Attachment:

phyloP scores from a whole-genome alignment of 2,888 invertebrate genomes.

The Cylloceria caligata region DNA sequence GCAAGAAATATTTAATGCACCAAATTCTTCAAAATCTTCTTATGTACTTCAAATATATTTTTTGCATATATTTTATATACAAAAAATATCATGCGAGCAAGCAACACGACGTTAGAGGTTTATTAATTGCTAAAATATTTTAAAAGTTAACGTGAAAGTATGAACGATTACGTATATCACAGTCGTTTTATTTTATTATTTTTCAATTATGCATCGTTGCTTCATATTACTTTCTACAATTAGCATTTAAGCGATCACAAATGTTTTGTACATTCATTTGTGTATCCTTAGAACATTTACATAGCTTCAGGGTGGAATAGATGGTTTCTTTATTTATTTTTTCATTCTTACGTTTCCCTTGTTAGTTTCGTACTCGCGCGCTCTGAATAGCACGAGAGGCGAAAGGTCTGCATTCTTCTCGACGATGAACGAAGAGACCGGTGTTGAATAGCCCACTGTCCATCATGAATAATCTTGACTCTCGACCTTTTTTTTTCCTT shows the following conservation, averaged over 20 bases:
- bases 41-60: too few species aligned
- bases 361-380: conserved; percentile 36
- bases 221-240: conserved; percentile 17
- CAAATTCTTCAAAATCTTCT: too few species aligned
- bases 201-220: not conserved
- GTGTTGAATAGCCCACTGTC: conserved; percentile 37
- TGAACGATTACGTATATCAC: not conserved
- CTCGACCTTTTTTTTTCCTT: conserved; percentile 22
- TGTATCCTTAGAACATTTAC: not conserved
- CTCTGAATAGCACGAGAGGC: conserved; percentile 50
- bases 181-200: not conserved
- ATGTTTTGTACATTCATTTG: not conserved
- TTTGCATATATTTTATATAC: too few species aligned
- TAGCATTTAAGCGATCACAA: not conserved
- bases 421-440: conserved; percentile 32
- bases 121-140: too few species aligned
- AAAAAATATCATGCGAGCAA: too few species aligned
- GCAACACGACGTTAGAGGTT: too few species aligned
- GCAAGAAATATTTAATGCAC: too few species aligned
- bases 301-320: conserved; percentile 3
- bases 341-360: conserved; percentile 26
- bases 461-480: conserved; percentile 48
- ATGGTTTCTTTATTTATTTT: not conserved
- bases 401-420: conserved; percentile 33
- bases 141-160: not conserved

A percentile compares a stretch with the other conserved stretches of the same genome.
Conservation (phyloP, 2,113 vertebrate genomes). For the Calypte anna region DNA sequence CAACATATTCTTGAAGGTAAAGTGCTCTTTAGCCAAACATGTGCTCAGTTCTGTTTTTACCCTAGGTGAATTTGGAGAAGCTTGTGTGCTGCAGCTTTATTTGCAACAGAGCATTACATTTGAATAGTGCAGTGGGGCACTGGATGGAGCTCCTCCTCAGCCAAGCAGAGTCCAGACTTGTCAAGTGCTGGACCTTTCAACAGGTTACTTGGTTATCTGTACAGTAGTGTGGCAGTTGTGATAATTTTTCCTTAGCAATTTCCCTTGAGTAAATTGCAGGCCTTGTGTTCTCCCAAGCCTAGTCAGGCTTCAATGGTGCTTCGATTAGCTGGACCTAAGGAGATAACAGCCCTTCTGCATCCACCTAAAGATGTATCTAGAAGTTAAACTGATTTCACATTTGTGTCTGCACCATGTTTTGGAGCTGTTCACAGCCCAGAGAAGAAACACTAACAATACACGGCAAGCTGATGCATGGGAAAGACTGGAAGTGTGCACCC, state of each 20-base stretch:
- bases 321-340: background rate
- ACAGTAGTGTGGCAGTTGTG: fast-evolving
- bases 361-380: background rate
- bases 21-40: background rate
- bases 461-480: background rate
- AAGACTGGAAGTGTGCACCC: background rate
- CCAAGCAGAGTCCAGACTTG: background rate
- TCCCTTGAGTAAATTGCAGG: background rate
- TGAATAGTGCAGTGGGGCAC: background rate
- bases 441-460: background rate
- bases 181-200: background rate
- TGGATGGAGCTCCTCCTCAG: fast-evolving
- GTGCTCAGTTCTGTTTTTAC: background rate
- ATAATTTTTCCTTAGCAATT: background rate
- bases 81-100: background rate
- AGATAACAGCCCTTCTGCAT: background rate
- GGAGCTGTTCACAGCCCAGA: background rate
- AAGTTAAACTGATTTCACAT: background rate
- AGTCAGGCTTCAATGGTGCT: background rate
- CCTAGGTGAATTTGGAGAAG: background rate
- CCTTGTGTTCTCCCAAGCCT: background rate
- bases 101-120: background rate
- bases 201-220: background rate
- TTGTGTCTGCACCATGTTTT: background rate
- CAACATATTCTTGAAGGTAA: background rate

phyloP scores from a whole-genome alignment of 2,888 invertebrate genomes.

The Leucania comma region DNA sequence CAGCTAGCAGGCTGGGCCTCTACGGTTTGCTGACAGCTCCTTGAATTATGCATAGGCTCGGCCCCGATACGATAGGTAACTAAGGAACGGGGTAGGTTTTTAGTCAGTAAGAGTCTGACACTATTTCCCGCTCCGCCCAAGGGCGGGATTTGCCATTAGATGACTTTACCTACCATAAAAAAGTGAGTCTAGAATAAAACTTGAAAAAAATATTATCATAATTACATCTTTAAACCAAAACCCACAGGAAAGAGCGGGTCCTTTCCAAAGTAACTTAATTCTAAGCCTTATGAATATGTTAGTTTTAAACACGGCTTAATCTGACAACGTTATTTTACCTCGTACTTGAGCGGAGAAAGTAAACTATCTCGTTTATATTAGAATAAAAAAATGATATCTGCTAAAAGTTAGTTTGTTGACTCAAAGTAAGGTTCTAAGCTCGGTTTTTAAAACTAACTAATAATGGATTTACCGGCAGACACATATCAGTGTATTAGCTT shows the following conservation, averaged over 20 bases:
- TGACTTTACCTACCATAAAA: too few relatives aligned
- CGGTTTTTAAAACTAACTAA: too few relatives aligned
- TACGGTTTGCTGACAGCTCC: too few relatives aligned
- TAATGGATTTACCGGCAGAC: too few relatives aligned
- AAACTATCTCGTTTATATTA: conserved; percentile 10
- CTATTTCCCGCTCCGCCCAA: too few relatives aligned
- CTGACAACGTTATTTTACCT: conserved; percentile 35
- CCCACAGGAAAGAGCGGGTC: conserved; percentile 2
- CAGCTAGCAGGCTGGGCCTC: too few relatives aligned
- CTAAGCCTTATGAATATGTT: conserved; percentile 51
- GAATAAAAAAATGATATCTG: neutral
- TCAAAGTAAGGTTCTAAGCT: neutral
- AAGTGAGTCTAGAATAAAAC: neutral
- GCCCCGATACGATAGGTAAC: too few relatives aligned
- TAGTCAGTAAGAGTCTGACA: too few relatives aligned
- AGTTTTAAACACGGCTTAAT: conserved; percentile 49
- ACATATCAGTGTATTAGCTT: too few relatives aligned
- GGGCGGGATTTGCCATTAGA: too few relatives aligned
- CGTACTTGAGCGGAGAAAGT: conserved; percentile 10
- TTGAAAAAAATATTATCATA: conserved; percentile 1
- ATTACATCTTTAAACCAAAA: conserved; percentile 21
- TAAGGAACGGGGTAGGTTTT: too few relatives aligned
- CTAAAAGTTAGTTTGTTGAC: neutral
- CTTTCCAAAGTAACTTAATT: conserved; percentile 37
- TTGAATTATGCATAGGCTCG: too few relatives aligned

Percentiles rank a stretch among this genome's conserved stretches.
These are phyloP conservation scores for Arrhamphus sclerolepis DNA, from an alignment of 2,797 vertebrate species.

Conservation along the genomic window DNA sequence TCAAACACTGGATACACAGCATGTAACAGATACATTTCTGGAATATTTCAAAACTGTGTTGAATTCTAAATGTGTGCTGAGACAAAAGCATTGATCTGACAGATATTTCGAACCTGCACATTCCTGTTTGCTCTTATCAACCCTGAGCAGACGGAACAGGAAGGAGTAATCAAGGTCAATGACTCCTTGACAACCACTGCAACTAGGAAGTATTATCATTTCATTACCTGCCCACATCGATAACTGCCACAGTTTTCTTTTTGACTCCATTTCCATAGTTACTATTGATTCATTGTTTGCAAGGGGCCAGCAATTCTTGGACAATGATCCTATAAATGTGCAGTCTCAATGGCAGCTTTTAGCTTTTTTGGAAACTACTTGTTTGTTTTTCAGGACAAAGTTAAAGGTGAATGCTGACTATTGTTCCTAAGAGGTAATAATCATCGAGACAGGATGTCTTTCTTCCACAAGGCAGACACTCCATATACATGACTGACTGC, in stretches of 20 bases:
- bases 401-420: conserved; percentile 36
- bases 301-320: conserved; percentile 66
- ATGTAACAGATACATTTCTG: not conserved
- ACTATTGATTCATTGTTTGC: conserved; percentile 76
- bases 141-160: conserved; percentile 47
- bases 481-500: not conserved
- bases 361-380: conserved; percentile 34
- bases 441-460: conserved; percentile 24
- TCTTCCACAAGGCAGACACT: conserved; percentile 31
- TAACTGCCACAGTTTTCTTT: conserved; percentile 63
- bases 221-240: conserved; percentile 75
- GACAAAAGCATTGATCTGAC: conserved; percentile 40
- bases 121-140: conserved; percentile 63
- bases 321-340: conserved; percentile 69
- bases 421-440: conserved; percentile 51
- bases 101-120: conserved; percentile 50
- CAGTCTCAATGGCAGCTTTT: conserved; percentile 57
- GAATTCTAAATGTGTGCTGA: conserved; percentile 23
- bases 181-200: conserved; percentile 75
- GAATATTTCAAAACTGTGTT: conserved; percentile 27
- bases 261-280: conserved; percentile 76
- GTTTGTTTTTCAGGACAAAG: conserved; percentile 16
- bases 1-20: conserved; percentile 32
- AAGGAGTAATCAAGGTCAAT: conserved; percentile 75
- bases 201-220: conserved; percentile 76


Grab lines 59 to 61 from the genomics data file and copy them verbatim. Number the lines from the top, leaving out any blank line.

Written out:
- TACGGTTTGCTGACAGCTCC: too few relatives aligned
- TAATGGATTTACCGGCAGAC: too few relatives aligned
- AAACTATCTCGTTTATATTA: conserved; percentile 10